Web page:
Excerpt: ‘Morningside Fall’ by Jay Posey
About the book:
The lone gunman Three is gone, and Wren is the new governor of the devastated settlement of Morningside, but there is turmoil in the city. When his life is put in danger, Wren is forced to flee Morningside until he and his retinue can determine who can be trusted.
They arrive at the border outpost, Ninestory, only to find it has been infested with Weir in greater numbers than anyone has ever seen. These lost, dangerous creatures are harbouring a terrible secret – one that will have consequences not just for Wren and his comrades, but for the future of what remains of the world.
‘Morningside Fall’ is the second book in the ‘Legends of the Duskwalker’ series, continuing the story that started in the first book ‘Three’. Both books are published by Angry Robot Books.
In the shadow of the moon, the Thing lay in wait. Its prey was near and drawing slowly nearer. A fresh burst of vital signal pulsed like a heartbeat, a digital vibration that could be neither seen nor heard. Though the Thing could not taste, it processed the sensation into something like that of cold iron on the tongue. Claws extended. Soon.
The Thing no longer knew hunger, or thirst, or addiction. Yet it was compelled. Compelled to hunt. To reclaim. To optimize. Had its companions been near, it might have called to them to chase their quarry and corner it. Alone however, the Thing was forced to ambush. An abnormal protocol.
Seconds remained. The prey would exit the narrow alley and pass into view. The Thing would strike. Others would come to take the harvest away. The Thing would begin to search anew. That was its process. Its function.
The prey appeared. Stopped, facing away from the Thing. Unaware. The Thing rocked back, muscles tensed to pounce. Then hesitated. Something strange. The Thing scanned, evaluated.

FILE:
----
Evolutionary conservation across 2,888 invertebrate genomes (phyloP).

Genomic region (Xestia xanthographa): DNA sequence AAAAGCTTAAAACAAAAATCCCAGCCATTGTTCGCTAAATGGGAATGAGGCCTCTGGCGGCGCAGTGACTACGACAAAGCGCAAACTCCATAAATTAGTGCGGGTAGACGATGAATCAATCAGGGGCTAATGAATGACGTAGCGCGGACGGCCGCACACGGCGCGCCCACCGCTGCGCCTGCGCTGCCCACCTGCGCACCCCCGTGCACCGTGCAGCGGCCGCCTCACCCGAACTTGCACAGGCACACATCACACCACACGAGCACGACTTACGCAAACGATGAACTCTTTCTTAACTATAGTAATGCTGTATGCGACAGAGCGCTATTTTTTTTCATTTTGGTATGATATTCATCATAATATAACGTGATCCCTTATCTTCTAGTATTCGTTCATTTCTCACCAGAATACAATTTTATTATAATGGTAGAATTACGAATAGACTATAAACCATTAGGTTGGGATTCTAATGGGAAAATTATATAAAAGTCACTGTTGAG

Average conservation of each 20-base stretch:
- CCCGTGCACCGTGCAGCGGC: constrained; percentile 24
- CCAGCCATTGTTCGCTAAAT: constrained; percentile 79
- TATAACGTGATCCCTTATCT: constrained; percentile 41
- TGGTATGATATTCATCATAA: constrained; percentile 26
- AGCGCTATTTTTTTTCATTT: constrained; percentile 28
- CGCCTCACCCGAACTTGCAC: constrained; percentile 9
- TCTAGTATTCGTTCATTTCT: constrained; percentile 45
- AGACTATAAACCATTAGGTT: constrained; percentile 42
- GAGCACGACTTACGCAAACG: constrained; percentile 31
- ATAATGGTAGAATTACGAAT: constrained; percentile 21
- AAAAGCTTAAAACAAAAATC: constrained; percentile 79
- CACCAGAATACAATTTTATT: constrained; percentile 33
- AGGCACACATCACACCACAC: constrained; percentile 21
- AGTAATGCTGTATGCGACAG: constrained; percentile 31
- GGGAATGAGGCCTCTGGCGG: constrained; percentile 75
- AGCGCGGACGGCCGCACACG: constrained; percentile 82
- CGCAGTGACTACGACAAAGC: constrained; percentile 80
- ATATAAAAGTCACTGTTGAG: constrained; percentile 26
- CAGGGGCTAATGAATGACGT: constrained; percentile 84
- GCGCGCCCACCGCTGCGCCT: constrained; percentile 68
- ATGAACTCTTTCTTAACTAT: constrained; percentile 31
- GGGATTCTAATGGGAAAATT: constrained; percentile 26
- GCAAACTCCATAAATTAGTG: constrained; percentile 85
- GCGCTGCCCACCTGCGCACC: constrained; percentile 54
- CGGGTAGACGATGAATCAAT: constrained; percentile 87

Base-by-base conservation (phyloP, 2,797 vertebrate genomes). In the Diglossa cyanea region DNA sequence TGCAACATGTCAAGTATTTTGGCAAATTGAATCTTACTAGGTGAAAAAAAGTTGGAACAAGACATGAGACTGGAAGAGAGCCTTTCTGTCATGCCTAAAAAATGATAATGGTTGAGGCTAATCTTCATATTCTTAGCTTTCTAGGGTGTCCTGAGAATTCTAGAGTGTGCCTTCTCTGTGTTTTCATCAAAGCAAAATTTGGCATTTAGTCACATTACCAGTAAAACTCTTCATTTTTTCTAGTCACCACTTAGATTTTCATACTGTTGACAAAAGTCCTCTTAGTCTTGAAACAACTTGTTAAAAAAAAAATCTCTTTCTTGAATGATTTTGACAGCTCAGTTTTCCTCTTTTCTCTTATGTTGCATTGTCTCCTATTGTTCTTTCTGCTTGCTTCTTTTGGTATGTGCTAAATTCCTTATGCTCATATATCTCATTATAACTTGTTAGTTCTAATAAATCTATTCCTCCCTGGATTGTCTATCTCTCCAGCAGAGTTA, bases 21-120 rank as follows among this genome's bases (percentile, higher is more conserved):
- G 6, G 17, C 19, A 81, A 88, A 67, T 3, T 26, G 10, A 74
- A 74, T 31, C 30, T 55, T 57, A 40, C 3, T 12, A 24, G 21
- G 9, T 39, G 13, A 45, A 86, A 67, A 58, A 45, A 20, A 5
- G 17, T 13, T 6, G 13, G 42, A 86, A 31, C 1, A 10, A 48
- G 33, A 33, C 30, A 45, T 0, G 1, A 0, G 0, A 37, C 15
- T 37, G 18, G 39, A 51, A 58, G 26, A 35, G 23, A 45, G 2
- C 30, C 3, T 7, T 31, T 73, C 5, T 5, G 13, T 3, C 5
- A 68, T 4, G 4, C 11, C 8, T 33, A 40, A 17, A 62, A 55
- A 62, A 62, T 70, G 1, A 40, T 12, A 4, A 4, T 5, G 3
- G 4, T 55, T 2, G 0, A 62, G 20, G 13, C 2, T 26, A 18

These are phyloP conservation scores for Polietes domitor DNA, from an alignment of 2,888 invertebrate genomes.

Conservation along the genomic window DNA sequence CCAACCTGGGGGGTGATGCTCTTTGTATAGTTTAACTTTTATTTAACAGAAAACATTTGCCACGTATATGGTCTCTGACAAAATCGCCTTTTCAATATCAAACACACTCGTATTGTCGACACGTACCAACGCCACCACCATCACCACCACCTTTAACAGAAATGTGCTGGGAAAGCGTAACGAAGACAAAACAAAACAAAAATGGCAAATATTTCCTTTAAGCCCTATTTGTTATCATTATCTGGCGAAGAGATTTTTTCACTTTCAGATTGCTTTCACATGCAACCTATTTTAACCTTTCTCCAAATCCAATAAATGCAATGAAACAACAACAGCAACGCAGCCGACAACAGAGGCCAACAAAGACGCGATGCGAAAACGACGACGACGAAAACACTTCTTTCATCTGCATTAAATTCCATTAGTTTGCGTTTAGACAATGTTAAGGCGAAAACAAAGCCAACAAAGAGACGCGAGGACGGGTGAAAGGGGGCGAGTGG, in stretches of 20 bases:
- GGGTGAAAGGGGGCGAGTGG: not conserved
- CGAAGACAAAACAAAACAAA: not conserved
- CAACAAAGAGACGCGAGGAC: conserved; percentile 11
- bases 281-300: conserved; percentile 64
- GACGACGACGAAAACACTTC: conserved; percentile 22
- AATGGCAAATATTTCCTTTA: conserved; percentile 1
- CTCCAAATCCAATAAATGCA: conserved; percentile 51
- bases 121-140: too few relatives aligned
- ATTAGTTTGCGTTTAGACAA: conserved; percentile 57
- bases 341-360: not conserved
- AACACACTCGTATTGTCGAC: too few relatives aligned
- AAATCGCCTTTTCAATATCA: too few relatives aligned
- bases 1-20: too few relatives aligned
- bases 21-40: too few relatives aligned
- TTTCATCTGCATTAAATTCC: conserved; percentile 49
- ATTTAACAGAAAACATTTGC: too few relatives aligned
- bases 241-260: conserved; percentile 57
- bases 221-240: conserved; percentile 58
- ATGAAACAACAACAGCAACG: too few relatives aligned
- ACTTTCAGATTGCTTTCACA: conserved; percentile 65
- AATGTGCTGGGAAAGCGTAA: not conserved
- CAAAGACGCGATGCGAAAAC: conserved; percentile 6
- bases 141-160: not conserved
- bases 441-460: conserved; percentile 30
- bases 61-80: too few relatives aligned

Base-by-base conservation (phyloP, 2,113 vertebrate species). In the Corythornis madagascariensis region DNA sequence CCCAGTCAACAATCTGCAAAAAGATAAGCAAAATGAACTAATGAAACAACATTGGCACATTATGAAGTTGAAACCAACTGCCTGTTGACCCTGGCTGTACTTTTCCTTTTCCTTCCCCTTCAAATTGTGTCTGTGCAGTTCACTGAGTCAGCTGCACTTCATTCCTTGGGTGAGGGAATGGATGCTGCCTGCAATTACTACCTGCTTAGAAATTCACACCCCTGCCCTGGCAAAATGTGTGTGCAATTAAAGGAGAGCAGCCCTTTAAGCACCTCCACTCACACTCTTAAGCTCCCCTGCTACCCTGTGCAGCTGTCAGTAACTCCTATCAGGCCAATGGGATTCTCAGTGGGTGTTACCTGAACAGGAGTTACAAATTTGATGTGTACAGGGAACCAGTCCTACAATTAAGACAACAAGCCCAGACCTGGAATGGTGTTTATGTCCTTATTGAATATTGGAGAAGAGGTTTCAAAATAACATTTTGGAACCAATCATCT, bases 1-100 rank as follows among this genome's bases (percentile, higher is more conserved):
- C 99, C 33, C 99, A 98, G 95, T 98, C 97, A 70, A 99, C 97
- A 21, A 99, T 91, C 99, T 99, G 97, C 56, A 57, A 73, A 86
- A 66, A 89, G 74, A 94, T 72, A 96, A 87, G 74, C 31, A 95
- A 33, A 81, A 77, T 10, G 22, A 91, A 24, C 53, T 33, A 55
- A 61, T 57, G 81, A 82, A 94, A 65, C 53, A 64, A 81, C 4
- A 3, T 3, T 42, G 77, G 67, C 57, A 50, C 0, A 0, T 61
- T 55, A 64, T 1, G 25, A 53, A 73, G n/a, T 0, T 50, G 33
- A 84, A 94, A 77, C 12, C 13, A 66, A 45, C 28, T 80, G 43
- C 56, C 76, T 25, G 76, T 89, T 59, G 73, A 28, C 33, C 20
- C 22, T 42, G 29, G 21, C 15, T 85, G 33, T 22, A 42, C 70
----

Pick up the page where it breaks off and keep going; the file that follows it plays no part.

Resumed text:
This one was smaller than most. But a sort of pressure emanated, radiated from it. A weight. Its signal was complex, multilayered, multithreaded. More intricate than any the Thing had before encountered. Had the Thing been capable of emotion, it might have felt something like awe. Or fear.
The prey turned to face the Thing. Unsurprised. Unafraid. Waited calmly. Raised its hand. The Thing leapt.
It felt its claws puncture, but the instant it made contact, the Thing experienced a piercing cold that bored into the center of its forehead and streaked through to the back of its skull. It cried out involuntarily, a static burst of white noise. The cold became white-hot behind the Thing’s eyes. A cleansing fire, like cobwebs vanishing in a flash of flame. And as the Thing fell to the ground, it remembered.
My name is Painter.
Has this prologue made you curious and want to read the first three chapters too? You can read them here!
About the author:
Jay Posey is a narrative designer, author, and screenwriter. Currently employed as Senior Narrative Designer at Red Storm Entertainment, he’s spent about 8 years writing and designing for Tom Clancy’s award-winning Ghost Recon and Rainbow Six franchises. He started in the video game industry in 1998, and has been writing professionally for over a decade.
A contributing author to the book Professional Techniques for Video Game Writing, Jay has lectured at conferences, colleges, and universities, on topics ranging from basic creative writing skills to advanced material specific to the video game industry.
He has been described as “fascinating”, “insightful”, “highly entertaining”, “extremely handsome”, and “one of the most dynamic speakers in the Posey household” by parties who may or may not have been biased or himself.